NOTE - SETI refers to Search for Extraterrestrial Intelligence.

International SETI review meetings have been held every year since 1972.

Economics and Benefits of Space Activities

The Committee on Cost Reduction in Space Operations was created in March 1969 under Bernard Haber. The first symposium on the subject was held in Brussels in September 1971 under the chairmanship of P.A. Campbell and P.H. Bolger. At the time of the Academy's 25th anniversary in stockholm in October 1985, this committee held its "15th Symposium on Space Economics and Benefits".

The committee continues to follow its charter, namely to consider the socio-economic benefits to mankind as a result of space activity from the international point of view, and also to consider issues associated with the high cost of space activity and possible ways of undertaking them on a more economical basis.

A 5-year plan, presented by chairman D.E. Koelle in 1985, recommended that three areas be emphasised, the first two traditional and the third new:

- cost effectiveness in space operations, especially in the areas of space transportation and communications; commercialisation and industrial activities in space and,

- utilisation of Solar System resources.

Man in Space Studies

On 7 February 1962, Frank Malina advised that the International Atomic Energy Agency and the World Health Organisation had joined UNESCO in giving support and cooperation to the IAA in organising the "First International Symposium on Basic Environmental Problems on Man in Space," and, furthermore, that the Soviet Academy of Sciences had agreed to participate. As noted earlier, that symposium was subsequently held that autumn in Paris under H.A. Bjurstedt's chairmanship. Other such meetings were held in 1965 and 1968.

In March 1969, the Man in Space Studies Committee was approved and plans were made to organise more symposia. Its purpose is to pursue activities in the life sciences as they pertain to man in space, including physiological and psychological factors; space hazards and protection; life support; man-machine interfaces; and simulators and training devices.

Manned Research on Celestial Bodies

This committee started life as the Lunar International Laboratory Committee, one of the Academy's oldest and the special concern of Frank Malina. LIL held its first meeting in Washington, D.C., on 4 October 1961.

As early as 1962-shortly after LIL's formation- member Huburtus Strughold had proposed a conference on a Martian International Laboratory, a subject of great personal interest. But it would have to wait; for the time being, at least, the Moon would dominate discussions. On 16 September 1965 in Athens the "First Lunar International Laboratory Symposium: Research in Geosciences and Astronomy" was held.

In New York in October 1968, it was decided to change LIL's name to MAnned REsearch on CElestial BOdies (MARECEBO) to reflect the broadening interest of members. Then, in the 1976-1977 period, the MARECEBO Committee began to consider a symposium dealing with a manned Martian International Laboratory, which had earlier been proposed by Huburtus Strughold. One of the incentives for the symposium was provided by the unmanned VIKING Mars orbiter and landing programme that was then unfolding; and, in any event, a formal conference seemed a logical follow-up of the "First Martian International Laboratory Discussion Panel" that had been held in October 1973 in Baku organised by Huburtus Strughold and Y.I. Moroz.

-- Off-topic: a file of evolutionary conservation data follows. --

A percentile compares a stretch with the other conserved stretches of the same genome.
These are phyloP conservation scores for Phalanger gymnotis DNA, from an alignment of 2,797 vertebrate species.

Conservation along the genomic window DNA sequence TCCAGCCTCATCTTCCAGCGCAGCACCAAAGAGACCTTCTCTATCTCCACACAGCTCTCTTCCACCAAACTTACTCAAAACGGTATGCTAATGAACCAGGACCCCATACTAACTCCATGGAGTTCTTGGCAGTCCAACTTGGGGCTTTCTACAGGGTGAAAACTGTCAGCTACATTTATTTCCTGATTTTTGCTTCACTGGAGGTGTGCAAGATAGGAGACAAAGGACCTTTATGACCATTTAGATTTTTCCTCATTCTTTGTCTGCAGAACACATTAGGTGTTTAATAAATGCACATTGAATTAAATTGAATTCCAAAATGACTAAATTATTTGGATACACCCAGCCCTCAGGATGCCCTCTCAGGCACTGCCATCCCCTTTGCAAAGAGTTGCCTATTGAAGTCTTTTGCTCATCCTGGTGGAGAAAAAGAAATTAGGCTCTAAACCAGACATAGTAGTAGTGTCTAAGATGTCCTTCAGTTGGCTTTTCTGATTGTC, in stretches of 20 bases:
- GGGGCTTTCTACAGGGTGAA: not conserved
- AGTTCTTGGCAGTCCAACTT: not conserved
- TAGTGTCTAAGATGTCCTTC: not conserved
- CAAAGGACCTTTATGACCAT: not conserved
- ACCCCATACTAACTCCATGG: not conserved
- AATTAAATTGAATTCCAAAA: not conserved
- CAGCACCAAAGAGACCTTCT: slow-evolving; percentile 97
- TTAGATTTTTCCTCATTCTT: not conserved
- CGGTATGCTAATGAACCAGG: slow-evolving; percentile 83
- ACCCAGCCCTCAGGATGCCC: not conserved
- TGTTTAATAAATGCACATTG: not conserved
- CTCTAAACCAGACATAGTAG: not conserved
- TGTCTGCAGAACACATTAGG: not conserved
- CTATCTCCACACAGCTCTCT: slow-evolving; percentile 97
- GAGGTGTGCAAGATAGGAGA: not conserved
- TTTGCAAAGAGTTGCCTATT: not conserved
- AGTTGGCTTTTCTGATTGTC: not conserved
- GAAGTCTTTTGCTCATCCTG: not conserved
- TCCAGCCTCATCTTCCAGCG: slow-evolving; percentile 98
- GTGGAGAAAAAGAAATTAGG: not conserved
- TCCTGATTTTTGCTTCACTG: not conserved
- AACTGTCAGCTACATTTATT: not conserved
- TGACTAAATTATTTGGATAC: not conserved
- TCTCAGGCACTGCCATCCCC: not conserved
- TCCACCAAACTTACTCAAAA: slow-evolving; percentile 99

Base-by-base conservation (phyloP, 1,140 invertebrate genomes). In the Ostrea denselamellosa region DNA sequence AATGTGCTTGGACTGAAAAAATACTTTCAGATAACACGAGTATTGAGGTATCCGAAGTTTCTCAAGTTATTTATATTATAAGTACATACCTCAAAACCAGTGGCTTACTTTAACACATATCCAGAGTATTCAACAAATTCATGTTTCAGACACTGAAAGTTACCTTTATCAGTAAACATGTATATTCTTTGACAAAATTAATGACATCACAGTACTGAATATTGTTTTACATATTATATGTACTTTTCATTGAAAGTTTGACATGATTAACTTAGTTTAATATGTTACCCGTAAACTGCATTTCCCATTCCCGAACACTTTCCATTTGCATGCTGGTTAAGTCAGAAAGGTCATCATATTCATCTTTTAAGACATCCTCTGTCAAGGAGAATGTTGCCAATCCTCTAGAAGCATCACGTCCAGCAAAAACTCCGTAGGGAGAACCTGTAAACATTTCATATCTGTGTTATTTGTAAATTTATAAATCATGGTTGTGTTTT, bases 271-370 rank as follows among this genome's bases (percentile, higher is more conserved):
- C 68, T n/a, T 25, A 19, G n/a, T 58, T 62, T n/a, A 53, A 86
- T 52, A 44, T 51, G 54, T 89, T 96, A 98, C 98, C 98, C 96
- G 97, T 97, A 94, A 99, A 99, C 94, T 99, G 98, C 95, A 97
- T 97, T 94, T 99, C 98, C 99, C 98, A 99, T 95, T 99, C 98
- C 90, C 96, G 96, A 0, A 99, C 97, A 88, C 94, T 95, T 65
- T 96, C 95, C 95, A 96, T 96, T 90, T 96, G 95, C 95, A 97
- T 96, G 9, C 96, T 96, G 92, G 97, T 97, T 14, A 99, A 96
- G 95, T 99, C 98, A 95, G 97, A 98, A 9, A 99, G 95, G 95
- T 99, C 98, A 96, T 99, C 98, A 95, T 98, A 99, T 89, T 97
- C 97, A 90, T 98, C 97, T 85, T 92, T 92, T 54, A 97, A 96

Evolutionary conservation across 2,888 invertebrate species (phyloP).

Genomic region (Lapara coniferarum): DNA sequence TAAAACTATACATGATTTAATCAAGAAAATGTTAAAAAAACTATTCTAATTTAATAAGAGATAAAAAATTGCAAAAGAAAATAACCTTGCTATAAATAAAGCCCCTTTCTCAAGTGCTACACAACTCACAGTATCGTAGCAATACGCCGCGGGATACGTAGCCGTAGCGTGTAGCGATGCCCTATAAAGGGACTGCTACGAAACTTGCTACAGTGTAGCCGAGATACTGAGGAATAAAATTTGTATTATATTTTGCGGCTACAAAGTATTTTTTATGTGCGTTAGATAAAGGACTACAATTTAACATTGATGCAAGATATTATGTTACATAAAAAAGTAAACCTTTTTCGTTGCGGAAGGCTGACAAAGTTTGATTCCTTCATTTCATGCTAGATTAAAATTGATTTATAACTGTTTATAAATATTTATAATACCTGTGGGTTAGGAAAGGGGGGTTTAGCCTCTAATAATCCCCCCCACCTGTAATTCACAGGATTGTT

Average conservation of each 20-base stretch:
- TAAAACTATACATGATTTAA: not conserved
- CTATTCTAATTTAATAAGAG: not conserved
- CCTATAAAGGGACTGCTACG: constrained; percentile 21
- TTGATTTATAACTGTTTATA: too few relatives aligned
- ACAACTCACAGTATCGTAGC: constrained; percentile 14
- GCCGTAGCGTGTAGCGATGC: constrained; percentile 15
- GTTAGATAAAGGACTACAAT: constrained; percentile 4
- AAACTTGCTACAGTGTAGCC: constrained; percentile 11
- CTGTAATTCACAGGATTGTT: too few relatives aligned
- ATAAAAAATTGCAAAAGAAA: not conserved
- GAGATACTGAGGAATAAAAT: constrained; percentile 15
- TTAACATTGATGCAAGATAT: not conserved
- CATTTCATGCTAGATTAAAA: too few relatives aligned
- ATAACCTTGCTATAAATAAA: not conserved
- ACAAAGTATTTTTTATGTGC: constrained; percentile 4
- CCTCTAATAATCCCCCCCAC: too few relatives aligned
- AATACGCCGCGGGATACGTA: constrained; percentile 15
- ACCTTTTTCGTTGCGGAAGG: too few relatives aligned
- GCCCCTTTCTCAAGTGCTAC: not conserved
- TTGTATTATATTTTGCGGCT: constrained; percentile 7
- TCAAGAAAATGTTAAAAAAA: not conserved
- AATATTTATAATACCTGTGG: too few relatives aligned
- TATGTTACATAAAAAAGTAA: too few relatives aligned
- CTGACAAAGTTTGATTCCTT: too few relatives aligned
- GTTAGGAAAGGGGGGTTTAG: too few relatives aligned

As it turned out, this symposium never took place; and in fact, MARECEBO suspended all its meetings "until [in the committee's words] plans for future activities have been formulated". In November 1979, because of the dormancy of the committee, Academy President Draper proposed its suspension "until it was ready to resume studies in this area." Some of MARECEBO concerns were later incorporated into the Interstellar Space Exploration Committee, which was formed in 1983.

Orbital International Laboratory

Proposed by John P. Stapp, this committee was approved on 1 September 1965. The first symposium on the subject was held in Belgrade, Yugoslavia on 25 September 1967 and, appropriately, was organised under his direction.

An "Orbital International Laboratory Panel" chaired by Ernst A. Steinhoff in Baku on 11 October 1973 concluded a series of symposia on the subject that had been held over the years. The committee rounded up its activities with the panel discussion; and, in 1974 was dissolved because of lack of activity.

Space Safety and Rescue

The Space Rescue Studies Committee was approved in 1967 following a proposal by Paul A. Campbell in September 1961. New York City was the site of the "First International Space Rescue Symposium", which took place on 14 October 1968 under Campbell's leadership.

The purpose of the committee, whose membership is listed in Table 16, is to study ways to achieve optimum safety performance and provision of rescue capabilities. As problems require international communications and cooperative efforts, the committee's international scope and viewpoint and interdisciplinary nature makes it particularly effective. The long-range identification of safety challenges illuminates future space design/operating protocols and suggests areas requiring further investigation across the spectrum of the Academy's technical purviews.